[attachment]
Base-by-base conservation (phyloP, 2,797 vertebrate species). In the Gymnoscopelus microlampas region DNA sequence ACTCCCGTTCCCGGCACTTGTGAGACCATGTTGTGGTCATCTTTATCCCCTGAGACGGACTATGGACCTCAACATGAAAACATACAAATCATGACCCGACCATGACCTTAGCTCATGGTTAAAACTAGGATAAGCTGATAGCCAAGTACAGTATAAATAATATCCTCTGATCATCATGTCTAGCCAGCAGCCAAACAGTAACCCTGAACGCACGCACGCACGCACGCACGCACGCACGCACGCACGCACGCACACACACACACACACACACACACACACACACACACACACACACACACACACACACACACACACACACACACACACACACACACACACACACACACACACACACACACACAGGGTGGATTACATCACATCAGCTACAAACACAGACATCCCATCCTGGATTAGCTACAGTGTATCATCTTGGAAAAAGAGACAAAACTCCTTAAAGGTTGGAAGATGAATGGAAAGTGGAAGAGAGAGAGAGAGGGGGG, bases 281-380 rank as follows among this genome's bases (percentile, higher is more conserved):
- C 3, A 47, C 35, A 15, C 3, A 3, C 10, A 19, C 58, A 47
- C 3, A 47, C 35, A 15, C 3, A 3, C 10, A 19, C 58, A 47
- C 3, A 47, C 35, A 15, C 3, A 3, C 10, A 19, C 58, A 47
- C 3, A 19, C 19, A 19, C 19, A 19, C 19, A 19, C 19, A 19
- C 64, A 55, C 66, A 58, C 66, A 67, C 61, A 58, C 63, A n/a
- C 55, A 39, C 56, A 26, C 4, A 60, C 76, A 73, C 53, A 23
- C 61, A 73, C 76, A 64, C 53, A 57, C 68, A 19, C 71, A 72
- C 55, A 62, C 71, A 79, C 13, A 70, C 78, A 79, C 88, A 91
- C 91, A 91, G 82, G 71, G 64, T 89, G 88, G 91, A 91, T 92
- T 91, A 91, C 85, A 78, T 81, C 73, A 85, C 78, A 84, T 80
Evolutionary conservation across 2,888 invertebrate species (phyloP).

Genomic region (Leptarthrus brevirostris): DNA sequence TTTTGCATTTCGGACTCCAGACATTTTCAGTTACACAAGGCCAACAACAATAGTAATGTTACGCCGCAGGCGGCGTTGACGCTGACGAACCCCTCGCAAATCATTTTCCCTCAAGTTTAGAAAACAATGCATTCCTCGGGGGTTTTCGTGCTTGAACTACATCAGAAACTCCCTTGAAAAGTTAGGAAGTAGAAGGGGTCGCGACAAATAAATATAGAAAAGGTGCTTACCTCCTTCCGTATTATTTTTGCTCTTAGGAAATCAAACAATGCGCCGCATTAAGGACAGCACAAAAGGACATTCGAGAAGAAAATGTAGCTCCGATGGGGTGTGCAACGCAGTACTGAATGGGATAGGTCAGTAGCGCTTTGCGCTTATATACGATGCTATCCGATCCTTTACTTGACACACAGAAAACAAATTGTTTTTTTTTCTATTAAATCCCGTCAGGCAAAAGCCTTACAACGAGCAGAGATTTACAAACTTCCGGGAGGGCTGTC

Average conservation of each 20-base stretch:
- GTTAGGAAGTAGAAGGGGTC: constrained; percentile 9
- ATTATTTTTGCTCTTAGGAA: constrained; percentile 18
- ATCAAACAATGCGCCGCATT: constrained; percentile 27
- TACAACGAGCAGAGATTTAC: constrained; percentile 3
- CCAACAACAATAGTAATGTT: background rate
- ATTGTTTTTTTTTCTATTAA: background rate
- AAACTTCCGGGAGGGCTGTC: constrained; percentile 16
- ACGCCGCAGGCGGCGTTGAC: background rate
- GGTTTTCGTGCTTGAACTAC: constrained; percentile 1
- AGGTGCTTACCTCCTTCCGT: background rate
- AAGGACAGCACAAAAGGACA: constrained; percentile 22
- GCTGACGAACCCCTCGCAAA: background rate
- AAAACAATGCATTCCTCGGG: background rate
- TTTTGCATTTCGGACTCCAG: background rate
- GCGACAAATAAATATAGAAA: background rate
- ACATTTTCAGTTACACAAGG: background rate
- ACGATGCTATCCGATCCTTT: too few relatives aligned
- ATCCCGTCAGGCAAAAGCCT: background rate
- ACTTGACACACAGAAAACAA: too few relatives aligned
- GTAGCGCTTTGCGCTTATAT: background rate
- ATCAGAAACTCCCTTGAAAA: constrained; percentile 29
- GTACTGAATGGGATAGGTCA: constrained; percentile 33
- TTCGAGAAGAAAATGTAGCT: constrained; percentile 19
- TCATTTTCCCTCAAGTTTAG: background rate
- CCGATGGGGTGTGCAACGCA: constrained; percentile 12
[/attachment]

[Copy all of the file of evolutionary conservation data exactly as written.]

Base-by-base conservation (phyloP, 2,797 vertebrate species). In the Gymnoscopelus microlampas region DNA sequence ACTCCCGTTCCCGGCACTTGTGAGACCATGTTGTGGTCATCTTTATCCCCTGAGACGGACTATGGACCTCAACATGAAAACATACAAATCATGACCCGACCATGACCTTAGCTCATGGTTAAAACTAGGATAAGCTGATAGCCAAGTACAGTATAAATAATATCCTCTGATCATCATGTCTAGCCAGCAGCCAAACAGTAACCCTGAACGCACGCACGCACGCACGCACGCACGCACGCACGCACGCACGCACACACACACACACACACACACACACACACACACACACACACACACACACACACACACACACACACACACACACACACACACACACACACACACACACACACACACACACAGGGTGGATTACATCACATCAGCTACAAACACAGACATCCCATCCTGGATTAGCTACAGTGTATCATCTTGGAAAAAGAGACAAAACTCCTTAAAGGTTGGAAGATGAATGGAAAGTGGAAGAGAGAGAGAGAGGGGGG, bases 281-380 rank as follows among this genome's bases (percentile, higher is more conserved):
- C 3, A 47, C 35, A 15, C 3, A 3, C 10, A 19, C 58, A 47
- C 3, A 47, C 35, A 15, C 3, A 3, C 10, A 19, C 58, A 47
- C 3, A 47, C 35, A 15, C 3, A 3, C 10, A 19, C 58, A 47
- C 3, A 19, C 19, A 19, C 19, A 19, C 19, A 19, C 19, A 19
- C 64, A 55, C 66, A 58, C 66, A 67, C 61, A 58, C 63, A n/a
- C 55, A 39, C 56, A 26, C 4, A 60, C 76, A 73, C 53, A 23
- C 61, A 73, C 76, A 64, C 53, A 57, C 68, A 19, C 71, A 72
- C 55, A 62, C 71, A 79, C 13, A 70, C 78, A 79, C 88, A 91
- C 91, A 91, G 82, G 71, G 64, T 89, G 88, G 91, A 91, T 92
- T 91, A 91, C 85, A 78, T 81, C 73, A 85, C 78, A 84, T 80
Evolutionary conservation across 2,888 invertebrate species (phyloP).

Genomic region (Leptarthrus brevirostris): DNA sequence TTTTGCATTTCGGACTCCAGACATTTTCAGTTACACAAGGCCAACAACAATAGTAATGTTACGCCGCAGGCGGCGTTGACGCTGACGAACCCCTCGCAAATCATTTTCCCTCAAGTTTAGAAAACAATGCATTCCTCGGGGGTTTTCGTGCTTGAACTACATCAGAAACTCCCTTGAAAAGTTAGGAAGTAGAAGGGGTCGCGACAAATAAATATAGAAAAGGTGCTTACCTCCTTCCGTATTATTTTTGCTCTTAGGAAATCAAACAATGCGCCGCATTAAGGACAGCACAAAAGGACATTCGAGAAGAAAATGTAGCTCCGATGGGGTGTGCAACGCAGTACTGAATGGGATAGGTCAGTAGCGCTTTGCGCTTATATACGATGCTATCCGATCCTTTACTTGACACACAGAAAACAAATTGTTTTTTTTTCTATTAAATCCCGTCAGGCAAAAGCCTTACAACGAGCAGAGATTTACAAACTTCCGGGAGGGCTGTC

Average conservation of each 20-base stretch:
- GTTAGGAAGTAGAAGGGGTC: constrained; percentile 9
- ATTATTTTTGCTCTTAGGAA: constrained; percentile 18
- ATCAAACAATGCGCCGCATT: constrained; percentile 27
- TACAACGAGCAGAGATTTAC: constrained; percentile 3
- CCAACAACAATAGTAATGTT: background rate
- ATTGTTTTTTTTTCTATTAA: background rate
- AAACTTCCGGGAGGGCTGTC: constrained; percentile 16
- ACGCCGCAGGCGGCGTTGAC: background rate
- GGTTTTCGTGCTTGAACTAC: constrained; percentile 1
- AGGTGCTTACCTCCTTCCGT: background rate
- AAGGACAGCACAAAAGGACA: constrained; percentile 22
- GCTGACGAACCCCTCGCAAA: background rate
- AAAACAATGCATTCCTCGGG: background rate
- TTTTGCATTTCGGACTCCAG: background rate
- GCGACAAATAAATATAGAAA: background rate
- ACATTTTCAGTTACACAAGG: background rate
- ACGATGCTATCCGATCCTTT: too few relatives aligned
- ATCCCGTCAGGCAAAAGCCT: background rate
- ACTTGACACACAGAAAACAA: too few relatives aligned
- GTAGCGCTTTGCGCTTATAT: background rate
- ATCAGAAACTCCCTTGAAAA: constrained; percentile 29
- GTACTGAATGGGATAGGTCA: constrained; percentile 33
- TTCGAGAAGAAAATGTAGCT: constrained; percentile 19
- TCATTTTCCCTCAAGTTTAG: background rate
- CCGATGGGGTGTGCAACGCA: constrained; percentile 12